By Clifford Ndujihe, Politics Editor
SOME members of United Kingdom House of Lords have asked the UK to take more action against Nigeria to check the rising killings of Christians by terrorists and state actors in parts of the West African country.
In a letter to Dominic Raab, MP, UK’s Foreign Secretary, House of Commons, London, they lamented that the attacks led by Islamist militia continue in northern states and the Middle Belt, with almost-daily reports of killings, mayhem, rape and sexual abuse, abductions and enslavement, mass forced displacement and land-grabs.
The key signatories to the letter are David Patrick Paul Alton, the Lord Alton of Liverpool, a Liberal Democratic member of UK Parliament; Caroline Annex Cox, a cross-bench member of the UK House of Lords; and Sam Mason. They are also prominent members of the UK All-Party Parliamentary Group on Religious Belief as well as key members of Jubilee Campaign International, an Int’l anti-religious persecution campaign group featuring prominent world religious and political leaders including former Nigeria President, Chief Olusegun Obasanjo and past Archbishops of Canterbury UK All-Party Parliamentary Group For International Freedom of Religion or Belief.
They said: ‘’We write following the publication of a new report by Nigerian human rights group`, Intersociety (December 14, 2020), which raises serious concerns about the scale of human rights abuses in Nigeria and the need for an urgent response.
“Attacks led by Islamist militia continue in northern states and the Middle Belt, with almost-daily reports of killings, mayhem, rape and sexual abuse, abductions and enslavement, mass forced displacement and land-grabs. According to Intersociety, an estimated 34,400 Christians have been killed in Nigeria since 2009 – including 17,000 by Boko Haram (and its splinter groups) and 15,500 by Fulani militia.
‘’Reports consistently showed that in Nigeria, month after month, on average of hundreds of Christians were being killed for reasons connected with their faith. Those worst affected included Christian women and girls abducted, and forced to convert, enter forced marriages, sexual abuse and torture,” they said.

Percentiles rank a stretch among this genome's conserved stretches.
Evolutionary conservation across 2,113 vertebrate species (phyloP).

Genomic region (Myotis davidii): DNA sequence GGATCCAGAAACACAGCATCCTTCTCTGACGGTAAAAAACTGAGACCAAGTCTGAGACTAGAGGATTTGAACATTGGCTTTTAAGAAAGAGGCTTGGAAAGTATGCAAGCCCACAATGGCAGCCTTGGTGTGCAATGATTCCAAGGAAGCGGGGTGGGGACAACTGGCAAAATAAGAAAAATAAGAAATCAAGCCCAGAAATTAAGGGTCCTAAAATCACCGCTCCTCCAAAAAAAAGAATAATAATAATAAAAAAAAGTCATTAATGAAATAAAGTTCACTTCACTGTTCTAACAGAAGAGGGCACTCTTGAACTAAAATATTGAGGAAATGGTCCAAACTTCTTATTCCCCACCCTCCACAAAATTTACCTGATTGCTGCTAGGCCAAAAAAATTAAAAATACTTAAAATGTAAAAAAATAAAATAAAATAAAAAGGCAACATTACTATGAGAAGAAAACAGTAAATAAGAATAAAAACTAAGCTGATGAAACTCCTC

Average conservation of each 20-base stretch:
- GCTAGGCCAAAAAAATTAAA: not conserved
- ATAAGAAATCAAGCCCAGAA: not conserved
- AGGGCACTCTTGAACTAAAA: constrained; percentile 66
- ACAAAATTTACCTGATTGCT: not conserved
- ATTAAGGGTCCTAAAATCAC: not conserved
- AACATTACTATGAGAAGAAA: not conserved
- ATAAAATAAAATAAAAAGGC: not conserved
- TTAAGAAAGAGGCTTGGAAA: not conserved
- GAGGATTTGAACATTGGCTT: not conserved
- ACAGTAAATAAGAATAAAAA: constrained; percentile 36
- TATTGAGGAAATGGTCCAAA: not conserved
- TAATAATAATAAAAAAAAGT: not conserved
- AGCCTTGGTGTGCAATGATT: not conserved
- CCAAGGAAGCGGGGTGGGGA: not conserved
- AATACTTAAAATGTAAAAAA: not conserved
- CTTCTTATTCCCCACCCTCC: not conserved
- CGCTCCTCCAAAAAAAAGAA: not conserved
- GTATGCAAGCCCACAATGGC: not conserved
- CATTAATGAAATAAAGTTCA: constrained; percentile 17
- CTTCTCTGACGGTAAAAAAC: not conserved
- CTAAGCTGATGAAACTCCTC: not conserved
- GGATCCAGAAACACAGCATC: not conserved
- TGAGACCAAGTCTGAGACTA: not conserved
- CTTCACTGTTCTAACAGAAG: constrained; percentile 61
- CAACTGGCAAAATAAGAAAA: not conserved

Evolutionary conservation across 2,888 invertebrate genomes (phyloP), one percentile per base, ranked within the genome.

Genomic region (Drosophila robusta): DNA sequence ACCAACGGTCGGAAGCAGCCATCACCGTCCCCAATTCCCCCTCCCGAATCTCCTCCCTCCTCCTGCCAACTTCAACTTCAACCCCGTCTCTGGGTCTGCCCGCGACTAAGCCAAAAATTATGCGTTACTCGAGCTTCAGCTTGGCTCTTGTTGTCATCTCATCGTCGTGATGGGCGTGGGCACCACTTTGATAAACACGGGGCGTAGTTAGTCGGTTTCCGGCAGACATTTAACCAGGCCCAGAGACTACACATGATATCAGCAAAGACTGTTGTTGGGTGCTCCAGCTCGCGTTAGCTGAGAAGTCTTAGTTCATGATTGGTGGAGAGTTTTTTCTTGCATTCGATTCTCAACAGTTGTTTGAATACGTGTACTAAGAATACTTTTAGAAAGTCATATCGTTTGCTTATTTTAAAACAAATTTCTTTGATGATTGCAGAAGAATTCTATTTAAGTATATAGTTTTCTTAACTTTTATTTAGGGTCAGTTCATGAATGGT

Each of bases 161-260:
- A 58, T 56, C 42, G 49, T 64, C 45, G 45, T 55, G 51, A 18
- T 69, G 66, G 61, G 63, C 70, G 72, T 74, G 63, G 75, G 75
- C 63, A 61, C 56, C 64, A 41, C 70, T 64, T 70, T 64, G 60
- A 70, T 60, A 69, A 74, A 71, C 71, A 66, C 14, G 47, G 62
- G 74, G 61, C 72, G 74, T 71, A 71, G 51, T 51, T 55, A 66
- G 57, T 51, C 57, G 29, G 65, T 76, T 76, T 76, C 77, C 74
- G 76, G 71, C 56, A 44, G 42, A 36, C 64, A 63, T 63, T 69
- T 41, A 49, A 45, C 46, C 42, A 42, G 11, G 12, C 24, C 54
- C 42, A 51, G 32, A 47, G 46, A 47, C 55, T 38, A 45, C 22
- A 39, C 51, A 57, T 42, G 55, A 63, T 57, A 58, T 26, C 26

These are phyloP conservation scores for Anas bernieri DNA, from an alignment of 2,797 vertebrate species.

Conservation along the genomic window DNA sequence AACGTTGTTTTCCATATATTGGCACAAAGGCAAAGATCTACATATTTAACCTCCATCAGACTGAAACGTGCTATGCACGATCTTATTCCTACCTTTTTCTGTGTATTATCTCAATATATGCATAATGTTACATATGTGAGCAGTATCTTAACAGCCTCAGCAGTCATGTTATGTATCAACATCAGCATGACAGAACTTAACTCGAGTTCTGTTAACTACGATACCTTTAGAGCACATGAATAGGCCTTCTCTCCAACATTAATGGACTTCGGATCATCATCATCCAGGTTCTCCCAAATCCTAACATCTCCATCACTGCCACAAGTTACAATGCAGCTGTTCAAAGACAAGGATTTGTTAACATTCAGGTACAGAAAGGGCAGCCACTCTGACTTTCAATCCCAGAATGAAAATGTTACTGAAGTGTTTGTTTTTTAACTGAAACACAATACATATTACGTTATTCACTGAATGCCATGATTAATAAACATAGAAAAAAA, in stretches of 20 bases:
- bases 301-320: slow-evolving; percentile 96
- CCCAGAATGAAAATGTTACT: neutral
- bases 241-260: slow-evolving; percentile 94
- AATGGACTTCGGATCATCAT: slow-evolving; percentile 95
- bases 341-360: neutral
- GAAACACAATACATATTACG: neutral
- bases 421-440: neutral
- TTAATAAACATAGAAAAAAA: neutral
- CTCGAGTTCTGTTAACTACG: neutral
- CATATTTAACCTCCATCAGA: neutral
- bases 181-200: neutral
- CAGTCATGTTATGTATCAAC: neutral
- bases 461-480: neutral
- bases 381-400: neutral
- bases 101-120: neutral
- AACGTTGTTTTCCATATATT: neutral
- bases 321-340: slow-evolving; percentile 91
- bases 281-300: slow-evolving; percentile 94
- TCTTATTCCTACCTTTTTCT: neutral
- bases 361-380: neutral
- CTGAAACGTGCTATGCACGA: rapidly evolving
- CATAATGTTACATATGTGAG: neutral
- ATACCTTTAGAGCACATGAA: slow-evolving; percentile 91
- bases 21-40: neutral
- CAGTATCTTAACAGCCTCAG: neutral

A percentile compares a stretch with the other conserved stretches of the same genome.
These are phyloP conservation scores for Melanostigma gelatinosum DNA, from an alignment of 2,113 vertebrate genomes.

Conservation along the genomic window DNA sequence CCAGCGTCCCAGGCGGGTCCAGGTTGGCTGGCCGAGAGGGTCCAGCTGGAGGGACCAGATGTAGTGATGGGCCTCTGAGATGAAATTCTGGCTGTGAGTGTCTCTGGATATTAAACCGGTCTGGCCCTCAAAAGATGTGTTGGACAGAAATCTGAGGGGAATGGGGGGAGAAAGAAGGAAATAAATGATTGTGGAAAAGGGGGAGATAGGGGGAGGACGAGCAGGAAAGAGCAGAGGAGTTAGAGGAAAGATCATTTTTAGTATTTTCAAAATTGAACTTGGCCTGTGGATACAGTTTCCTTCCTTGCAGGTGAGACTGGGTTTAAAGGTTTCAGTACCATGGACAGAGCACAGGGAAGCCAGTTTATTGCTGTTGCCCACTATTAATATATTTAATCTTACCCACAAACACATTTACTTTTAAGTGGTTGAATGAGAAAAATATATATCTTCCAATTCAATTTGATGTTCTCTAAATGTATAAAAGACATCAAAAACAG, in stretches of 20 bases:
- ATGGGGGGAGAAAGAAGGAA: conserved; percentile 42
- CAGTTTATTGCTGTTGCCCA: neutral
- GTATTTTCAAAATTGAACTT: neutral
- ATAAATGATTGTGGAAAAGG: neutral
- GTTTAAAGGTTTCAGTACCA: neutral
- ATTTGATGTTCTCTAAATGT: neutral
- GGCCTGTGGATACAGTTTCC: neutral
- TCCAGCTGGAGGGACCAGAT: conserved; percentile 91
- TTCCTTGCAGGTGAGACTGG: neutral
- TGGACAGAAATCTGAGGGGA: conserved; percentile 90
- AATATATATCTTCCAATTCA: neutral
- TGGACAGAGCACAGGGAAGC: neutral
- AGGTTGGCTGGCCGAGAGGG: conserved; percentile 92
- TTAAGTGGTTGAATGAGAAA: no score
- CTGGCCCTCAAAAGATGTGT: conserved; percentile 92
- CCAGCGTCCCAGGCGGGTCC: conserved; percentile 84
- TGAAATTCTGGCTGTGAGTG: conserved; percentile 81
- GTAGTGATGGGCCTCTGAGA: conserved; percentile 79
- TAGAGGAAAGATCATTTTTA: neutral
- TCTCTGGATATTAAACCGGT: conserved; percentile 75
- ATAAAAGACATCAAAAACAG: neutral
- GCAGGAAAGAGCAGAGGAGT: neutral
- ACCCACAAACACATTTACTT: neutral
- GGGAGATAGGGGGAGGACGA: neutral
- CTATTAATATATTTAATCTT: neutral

”The same concerns were raised in two other recent reports: ‘Nigeria: Unfolding Genocide?’ by the APPG for International Freedom of Religion or Belief; and ‘Nigeria’s Silent Slaughter: Genocide in Nigeria and the Implications for the International Community,’ by the International Committee on Nigeria and the International Organisation on Peace-building and Social Justice.
”The ICC’s decade-long preliminary investigation (which concluded December 11, 2020) found that Nigerian security forces have committed crimes against humanity and war crimes, including: murder, rape, torture, and cruel treatment; enforced disappearance; forcible transfer of population; outrages upon personal dignity; intentionally directing attacks against the civilian population as such and against individual civilians not taking direct part in hostilities; unlawful imprisonment; conscripting and enlisting children under the age of fifteen years into armed forces and using them to participate actively in hostilities; persecution on gender and political grounds; and other inhumane acts.
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”The ICC confirmed that domestic courts have not responded to atrocities adequately or at all and that the Nigerian government has failed in its obligations to hold those responsible to account. However, the Office of the Prosecutor faces serious resource constraints to investigating and prosecuting new situations and cases. We therefore urge HMG, as a State Party to the Rome Statute of the International Criminal Court, to ensure any investigation is adequately resourced.
”Intersociety reports that 1,400 Christians have been killed by the Nigerian army, police and air force. Nigerian army’s former Chief of Staff, Lieutenant-General Theophilus Danjuma says the armed forces are “not neutral, they collude” in the “ethnic cleansing in riverine states” by Fulani herders. He insists that villagers must defend themselves because “depending on the armed forces” will result in them dying “one by one. The ethnic cleansing must stop.”
Commending the decision by the US State Department to designate Nigeria as a Country of Particular Concern because of FoRB violations and its recognition of escalating “religious-tinged violence, “ the MPs said ‘’the lack of comparable response by the UK is both stark and alarming. If HMG continue to ignore or downplay the strong religious factor fuelling the conflict, as identified by the US State Department, resources will be wasted on the implementation of solutions based on a premise that has little-to-no impact on the violence.’’
UK government’s response
Over £2 billion of UK bilateral aid was given to Nigeria between 2011 and 2018, an equivalent of £800,000 every day. However, we share growing concerns over how the funds are spent; and how it could be better spent – especially in relation to the protection of those most at risk of attack and the need to bring perpetrators to justice.
The UK is also one of the largest donors to the World Food Programme’s emergency operation in North-east Nigeria, but it does not currently provide humanitarian assistance in the Middle Belt states, despite this being one of the worst-affected regions.
‘’For the UK merely to “emphasize the importance of mediation and inter-faith dialogue” trivialises the scale of persecution of Christians. It is too simplistic for the UK Government to label atrocities committed by Fulani militia as driven by desertification, climate change or competition for resources. Protracted attempts to address these (albeit important) longer-term factors will not stop the current rate of killings.’’